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    author = "I. Coronado and M. Stekrova and M. Reinikainen and P. Simell and L. Lefferts and J. Lehtonen",
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    A review of catalytic aqueous-phase reforming of oxygenated hydrocarbons derived from biorefinery water fractions. / Coronado, I. (Corresponding Author); Stekrova, M.; Reinikainen, M.; Simell, P.; Lefferts, L.; Lehtonen, J.

    In: International Journal of Hydrogen Energy, Vol. 41, No. 26, 2016, p. 11003-11032.

    Research output: Contribution to journalArticleScientificpeer-review

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    AU - Coronado, I.

    AU - Stekrova, M.

    AU - Reinikainen, M.

    AU - Simell, P.

    AU - Lefferts, L.

    AU - Lehtonen, J.

    PY - 2016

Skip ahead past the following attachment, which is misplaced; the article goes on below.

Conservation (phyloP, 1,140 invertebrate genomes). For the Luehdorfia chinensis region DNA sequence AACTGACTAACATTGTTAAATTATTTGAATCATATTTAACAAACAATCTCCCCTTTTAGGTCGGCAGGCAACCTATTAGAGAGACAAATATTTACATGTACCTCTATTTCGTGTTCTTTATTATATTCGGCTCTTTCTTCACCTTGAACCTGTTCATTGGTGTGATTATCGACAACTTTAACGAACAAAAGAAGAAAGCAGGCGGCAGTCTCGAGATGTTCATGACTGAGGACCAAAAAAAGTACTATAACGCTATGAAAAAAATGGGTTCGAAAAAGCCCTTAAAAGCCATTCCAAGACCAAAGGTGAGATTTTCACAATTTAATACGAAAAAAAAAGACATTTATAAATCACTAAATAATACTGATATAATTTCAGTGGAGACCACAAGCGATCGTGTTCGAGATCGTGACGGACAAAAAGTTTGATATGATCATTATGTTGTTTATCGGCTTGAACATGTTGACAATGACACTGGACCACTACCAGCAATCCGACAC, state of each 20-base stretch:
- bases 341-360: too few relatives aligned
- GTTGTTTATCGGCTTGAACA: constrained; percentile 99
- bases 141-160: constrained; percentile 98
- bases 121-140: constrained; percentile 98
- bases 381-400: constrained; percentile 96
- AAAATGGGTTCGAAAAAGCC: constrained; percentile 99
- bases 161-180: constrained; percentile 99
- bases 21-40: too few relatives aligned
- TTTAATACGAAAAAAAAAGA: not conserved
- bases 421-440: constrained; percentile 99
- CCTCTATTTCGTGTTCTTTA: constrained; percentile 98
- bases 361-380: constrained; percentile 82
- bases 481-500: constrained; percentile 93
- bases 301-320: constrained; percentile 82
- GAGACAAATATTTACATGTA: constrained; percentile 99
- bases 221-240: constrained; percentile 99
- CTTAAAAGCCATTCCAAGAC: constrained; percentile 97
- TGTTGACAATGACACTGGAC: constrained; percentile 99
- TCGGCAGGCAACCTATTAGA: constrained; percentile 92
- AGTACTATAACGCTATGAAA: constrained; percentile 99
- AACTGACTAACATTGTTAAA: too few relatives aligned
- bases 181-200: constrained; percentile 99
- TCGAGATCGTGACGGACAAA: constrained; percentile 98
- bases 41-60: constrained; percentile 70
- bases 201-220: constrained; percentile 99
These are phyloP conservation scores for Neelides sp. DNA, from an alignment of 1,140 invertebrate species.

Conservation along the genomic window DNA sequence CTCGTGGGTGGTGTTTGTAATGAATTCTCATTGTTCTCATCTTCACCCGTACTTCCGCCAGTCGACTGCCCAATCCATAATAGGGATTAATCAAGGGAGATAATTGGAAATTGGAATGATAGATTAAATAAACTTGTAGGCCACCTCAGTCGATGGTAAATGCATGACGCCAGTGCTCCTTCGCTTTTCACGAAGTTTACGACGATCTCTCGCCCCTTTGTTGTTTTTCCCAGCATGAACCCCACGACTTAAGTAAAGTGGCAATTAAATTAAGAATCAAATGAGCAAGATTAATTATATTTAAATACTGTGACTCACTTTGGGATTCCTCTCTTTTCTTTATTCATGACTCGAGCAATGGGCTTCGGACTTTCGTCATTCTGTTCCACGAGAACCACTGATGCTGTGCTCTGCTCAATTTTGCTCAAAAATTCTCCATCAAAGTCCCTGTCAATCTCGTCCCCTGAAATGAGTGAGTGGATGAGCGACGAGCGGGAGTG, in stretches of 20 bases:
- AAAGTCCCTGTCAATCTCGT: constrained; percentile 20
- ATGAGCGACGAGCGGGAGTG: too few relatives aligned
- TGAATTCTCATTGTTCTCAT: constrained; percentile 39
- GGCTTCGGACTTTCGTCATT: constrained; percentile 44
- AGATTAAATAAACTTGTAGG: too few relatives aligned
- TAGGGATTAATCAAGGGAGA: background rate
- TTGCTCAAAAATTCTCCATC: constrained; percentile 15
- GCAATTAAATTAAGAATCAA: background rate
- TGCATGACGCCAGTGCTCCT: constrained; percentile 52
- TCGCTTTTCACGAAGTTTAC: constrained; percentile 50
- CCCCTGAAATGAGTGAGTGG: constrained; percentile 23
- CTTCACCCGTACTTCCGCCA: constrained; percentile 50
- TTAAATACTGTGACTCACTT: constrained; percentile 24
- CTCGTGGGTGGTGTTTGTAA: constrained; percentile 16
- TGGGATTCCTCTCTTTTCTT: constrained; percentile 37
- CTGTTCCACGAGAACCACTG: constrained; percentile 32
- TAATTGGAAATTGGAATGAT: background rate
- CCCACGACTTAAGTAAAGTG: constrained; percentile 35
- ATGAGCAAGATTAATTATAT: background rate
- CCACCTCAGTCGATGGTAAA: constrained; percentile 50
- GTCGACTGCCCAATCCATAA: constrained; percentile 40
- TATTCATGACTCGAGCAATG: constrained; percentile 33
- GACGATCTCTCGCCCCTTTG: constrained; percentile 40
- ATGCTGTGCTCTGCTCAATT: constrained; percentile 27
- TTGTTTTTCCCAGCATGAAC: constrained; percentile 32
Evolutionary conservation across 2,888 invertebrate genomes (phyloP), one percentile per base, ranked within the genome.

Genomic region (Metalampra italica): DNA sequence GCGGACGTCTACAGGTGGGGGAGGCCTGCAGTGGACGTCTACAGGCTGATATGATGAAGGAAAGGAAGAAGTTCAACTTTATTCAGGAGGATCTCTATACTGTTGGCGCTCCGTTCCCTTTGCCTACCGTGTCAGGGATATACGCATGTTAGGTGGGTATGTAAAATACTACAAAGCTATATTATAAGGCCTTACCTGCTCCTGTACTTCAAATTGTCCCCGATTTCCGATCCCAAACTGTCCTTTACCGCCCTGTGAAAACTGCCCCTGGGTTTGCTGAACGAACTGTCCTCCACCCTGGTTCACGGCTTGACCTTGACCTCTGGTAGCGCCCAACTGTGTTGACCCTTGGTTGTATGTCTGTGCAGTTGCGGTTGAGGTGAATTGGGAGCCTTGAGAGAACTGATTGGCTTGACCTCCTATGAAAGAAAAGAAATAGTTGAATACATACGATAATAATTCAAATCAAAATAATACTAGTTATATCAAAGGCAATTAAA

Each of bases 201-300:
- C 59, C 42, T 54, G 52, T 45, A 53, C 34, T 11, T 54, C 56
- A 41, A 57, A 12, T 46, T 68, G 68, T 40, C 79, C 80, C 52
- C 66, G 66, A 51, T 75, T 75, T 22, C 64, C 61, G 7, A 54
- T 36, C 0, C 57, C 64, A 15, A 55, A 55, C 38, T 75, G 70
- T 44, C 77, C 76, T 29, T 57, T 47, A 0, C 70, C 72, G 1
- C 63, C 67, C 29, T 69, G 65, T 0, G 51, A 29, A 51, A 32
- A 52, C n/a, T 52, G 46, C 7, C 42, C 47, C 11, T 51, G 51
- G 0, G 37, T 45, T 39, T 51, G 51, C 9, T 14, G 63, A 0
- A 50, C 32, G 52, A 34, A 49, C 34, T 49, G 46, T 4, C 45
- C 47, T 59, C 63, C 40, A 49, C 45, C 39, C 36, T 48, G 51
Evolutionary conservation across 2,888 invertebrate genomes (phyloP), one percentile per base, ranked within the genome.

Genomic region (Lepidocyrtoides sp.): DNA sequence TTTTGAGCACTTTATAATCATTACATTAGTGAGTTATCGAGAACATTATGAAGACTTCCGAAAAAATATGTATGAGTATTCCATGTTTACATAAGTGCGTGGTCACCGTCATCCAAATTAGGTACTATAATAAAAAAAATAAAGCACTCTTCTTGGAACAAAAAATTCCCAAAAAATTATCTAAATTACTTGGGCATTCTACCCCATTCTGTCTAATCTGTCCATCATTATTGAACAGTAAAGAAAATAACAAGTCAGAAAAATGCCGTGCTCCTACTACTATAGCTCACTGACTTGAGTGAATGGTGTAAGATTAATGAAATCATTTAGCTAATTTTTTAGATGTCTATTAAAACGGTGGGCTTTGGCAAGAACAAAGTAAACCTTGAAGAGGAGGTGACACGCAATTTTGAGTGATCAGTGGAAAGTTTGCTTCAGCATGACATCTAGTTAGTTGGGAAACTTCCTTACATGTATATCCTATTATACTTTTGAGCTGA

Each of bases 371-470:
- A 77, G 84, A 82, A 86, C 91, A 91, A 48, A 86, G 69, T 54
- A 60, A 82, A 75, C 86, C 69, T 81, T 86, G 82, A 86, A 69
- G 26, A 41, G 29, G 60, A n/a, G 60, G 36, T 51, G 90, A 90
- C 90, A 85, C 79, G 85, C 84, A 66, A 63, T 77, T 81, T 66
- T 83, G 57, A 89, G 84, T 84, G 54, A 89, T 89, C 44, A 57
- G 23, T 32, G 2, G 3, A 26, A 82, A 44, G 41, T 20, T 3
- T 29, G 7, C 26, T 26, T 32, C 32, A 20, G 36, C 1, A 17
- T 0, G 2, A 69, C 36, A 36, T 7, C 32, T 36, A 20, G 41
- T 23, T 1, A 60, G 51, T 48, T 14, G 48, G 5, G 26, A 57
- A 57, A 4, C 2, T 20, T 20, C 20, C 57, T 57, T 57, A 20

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    N2 - Aqueous-phase reforming (APR) of oxygenated hydrocarbons is a process for the production of hydrogen and light alkanes. The reactants of APR remain in liquid phase during the reaction avoiding an energetically demanding vaporization-step compared to processes such as steam reforming (SR). Furthermore, low reaction temperatures thermodynamically favour the formation of hydrogen with low carbon monoxide content. Therefore, APR has been recently considered as a promising route to upgrade organic compounds found in biorefinery water fractions.Aqueous oxygenated hydrocarbons are reformed at low temperatures (200-250 °C) and high pressures (15-50 bar), typically with platinum- and nickel-based catalyst. In addition, metal combinations of these and other metals have been applied to enhance the catalyst performance. Alumina has been extensively used as catalyst support in APR. Nonetheless, other oxides and carbonaceous materials have been applied to improve the stability of catalysts.Hydrothermal conditions and high pressure present operational challenges that hinder the development of aqueous-phase reforming. However, low yields of desired products and fast catalyst deactivation constitute the main barriers. To maximize the APR effectiveness, the optimization of operation conditions and more active and durable catalysts are required.